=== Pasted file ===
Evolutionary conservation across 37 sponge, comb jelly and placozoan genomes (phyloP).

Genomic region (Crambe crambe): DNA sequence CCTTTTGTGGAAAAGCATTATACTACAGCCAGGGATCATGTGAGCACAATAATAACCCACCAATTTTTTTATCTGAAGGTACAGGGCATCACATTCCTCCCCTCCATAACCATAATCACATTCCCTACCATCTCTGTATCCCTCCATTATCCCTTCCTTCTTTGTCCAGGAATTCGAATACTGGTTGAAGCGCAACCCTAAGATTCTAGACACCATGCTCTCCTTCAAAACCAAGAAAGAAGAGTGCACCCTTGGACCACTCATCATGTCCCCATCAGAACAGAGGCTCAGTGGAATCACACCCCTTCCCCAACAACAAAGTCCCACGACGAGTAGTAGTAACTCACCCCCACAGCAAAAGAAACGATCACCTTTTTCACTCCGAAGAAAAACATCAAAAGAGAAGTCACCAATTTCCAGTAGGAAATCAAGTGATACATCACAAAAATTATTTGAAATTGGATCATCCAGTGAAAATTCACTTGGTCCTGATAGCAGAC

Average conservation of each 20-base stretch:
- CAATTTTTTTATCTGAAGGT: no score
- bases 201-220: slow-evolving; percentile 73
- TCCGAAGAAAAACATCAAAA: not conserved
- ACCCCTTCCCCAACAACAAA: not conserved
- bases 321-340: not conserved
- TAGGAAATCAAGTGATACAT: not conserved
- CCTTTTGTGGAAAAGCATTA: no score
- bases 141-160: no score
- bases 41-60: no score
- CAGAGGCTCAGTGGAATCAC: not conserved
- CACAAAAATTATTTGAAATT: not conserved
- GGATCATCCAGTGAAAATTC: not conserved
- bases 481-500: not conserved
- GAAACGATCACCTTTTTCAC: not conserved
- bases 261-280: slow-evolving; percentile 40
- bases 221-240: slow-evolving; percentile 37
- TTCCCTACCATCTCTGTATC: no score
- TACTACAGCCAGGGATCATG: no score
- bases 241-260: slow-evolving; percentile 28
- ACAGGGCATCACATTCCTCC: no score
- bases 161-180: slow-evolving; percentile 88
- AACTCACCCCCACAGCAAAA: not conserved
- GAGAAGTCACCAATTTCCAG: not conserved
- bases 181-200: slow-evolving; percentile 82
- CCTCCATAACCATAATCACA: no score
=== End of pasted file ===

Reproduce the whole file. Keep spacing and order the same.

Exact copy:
Evolutionary conservation across 37 sponge, comb jelly and placozoan genomes (phyloP).

Genomic region (Crambe crambe): DNA sequence CCTTTTGTGGAAAAGCATTATACTACAGCCAGGGATCATGTGAGCACAATAATAACCCACCAATTTTTTTATCTGAAGGTACAGGGCATCACATTCCTCCCCTCCATAACCATAATCACATTCCCTACCATCTCTGTATCCCTCCATTATCCCTTCCTTCTTTGTCCAGGAATTCGAATACTGGTTGAAGCGCAACCCTAAGATTCTAGACACCATGCTCTCCTTCAAAACCAAGAAAGAAGAGTGCACCCTTGGACCACTCATCATGTCCCCATCAGAACAGAGGCTCAGTGGAATCACACCCCTTCCCCAACAACAAAGTCCCACGACGAGTAGTAGTAACTCACCCCCACAGCAAAAGAAACGATCACCTTTTTCACTCCGAAGAAAAACATCAAAAGAGAAGTCACCAATTTCCAGTAGGAAATCAAGTGATACATCACAAAAATTATTTGAAATTGGATCATCCAGTGAAAATTCACTTGGTCCTGATAGCAGAC

Average conservation of each 20-base stretch:
- CAATTTTTTTATCTGAAGGT: no score
- bases 201-220: slow-evolving; percentile 73
- TCCGAAGAAAAACATCAAAA: not conserved
- ACCCCTTCCCCAACAACAAA: not conserved
- bases 321-340: not conserved
- TAGGAAATCAAGTGATACAT: not conserved
- CCTTTTGTGGAAAAGCATTA: no score
- bases 141-160: no score
- bases 41-60: no score
- CAGAGGCTCAGTGGAATCAC: not conserved
- CACAAAAATTATTTGAAATT: not conserved
- GGATCATCCAGTGAAAATTC: not conserved
- bases 481-500: not conserved
- GAAACGATCACCTTTTTCAC: not conserved
- bases 261-280: slow-evolving; percentile 40
- bases 221-240: slow-evolving; percentile 37
- TTCCCTACCATCTCTGTATC: no score
- TACTACAGCCAGGGATCATG: no score
- bases 241-260: slow-evolving; percentile 28
- ACAGGGCATCACATTCCTCC: no score
- bases 161-180: slow-evolving; percentile 88
- AACTCACCCCCACAGCAAAA: not conserved
- GAGAAGTCACCAATTTCCAG: not conserved
- bases 181-200: slow-evolving; percentile 82
- CCTCCATAACCATAATCACA: no score